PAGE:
Clinical Review

Making decisions about hormone replacement therapy

BMJ 2003; 326 doi: https://doi.org/10.1136/bmj.326.7384.322 (Published 08 February 2003) Cite this as: BMJ 2003;326:322
  1. Janice Rymer (janice.rymer@kcl.ac.uk), senior lecturera,
  2. Ruth Wilson, professorb,
  3. Karen Ballard, director of postgraduate studiesc
  1. a Guy's, King's and St Thomas's School of Medicine, Guy's and St Thomas's Hospital Trust, London SE1 7EH
  2. b Department of Family Medicine, Queen's University, Kingston, Ontario, Canada
  3. c Department of General Practice and Primary Care, Guy's, King's and St Thomas's School of Medicine, King's College London SE11 6SP
  1. Correspondence to: J Rymer, Department of Obstetrics and Gynaecology, St Thomas's Hospital, London SE1 7EH

    Many women will at some stage consider taking hormone replacement therapy, but uncertainty about the risks and benefits makes this decision difficult

    Since hormone replacement therapy was introduced 70 years ago, a steady flow of studies has produced evidence of both harmful and beneficial effects. Recent British studies have shown that 60% of women aged 51–7 years have taken hormone replacement therapy,1 with 45% having tried it by the time they are 50.2 In the United States, about 38% of postmenopausal women take hormone replacement therapy. In 2000, 46 million prescriptions were written for Premarin (conjugated equine oestrogens), making it the second most frequently prescribed drug in the United States.3

    Women are increasingly encouraged to participate in making decisions about hormone replacement therapy. However, the complexity and uncertainty of information about the treatment can make it difficult for women to make a decision, increasing their reliance on medical advice.4 The publication of the heart and oestrogen-progestin replacement study (HERS)5 and women's health initiative (WHI)6 study, both of which found adverse effects, has added to the confusion. In this article, we define who should be offered hormone replacement therapy and why, describe the reasons why women may wish to take hormone replacement therapy, and clarify the advantages and disadvantages of treatment.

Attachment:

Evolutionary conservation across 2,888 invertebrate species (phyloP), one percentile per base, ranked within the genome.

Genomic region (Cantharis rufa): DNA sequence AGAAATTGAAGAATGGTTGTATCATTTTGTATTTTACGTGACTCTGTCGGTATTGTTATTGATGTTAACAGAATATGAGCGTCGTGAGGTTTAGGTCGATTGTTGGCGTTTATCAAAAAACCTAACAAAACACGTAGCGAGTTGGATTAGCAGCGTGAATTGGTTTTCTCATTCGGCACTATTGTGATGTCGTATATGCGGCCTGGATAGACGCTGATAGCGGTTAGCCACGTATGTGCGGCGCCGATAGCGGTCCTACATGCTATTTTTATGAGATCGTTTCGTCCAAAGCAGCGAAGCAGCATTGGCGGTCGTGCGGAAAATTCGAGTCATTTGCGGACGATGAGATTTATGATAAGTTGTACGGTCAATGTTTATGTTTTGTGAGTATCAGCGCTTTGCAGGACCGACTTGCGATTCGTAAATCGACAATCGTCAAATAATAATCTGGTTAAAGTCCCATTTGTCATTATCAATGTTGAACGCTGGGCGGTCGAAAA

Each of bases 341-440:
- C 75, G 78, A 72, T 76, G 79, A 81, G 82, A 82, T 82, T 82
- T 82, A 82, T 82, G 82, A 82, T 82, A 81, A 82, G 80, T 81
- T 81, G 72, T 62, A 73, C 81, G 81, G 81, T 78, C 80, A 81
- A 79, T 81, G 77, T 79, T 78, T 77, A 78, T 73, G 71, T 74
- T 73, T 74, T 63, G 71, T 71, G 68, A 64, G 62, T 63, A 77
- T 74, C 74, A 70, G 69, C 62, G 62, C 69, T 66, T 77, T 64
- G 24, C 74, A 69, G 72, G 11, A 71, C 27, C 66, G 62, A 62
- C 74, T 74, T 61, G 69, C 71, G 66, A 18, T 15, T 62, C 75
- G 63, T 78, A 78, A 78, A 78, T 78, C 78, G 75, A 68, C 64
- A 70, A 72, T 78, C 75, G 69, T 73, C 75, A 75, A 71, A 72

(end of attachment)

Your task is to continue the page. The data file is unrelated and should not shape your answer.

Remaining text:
Summary points

    Hormone replacement therapy can improve the quality of life of women with hypo-oestrogenic symptoms

    Long term hormone replacement therapy should be offered to women at high risk of osteoporosis or with established osteoporosis

    Hormone replacement therapy should not be offered for prevention of cardiovascular disease or to women with a high risk of cardiovascular disease

    Long term treatment is associated with increased incidence of breast cancer

    Women should be counselled about the risks, benefits, and uncertainties of hormone replacement therapy before deciding to start …

    View Full Text

    Sign in

    Log in through your institution

    Free trial

    Register for a free trial to thebmj.com to receive unlimited access to all content on thebmj.com for 14 days.
    Sign up for a free trial

    Subscribe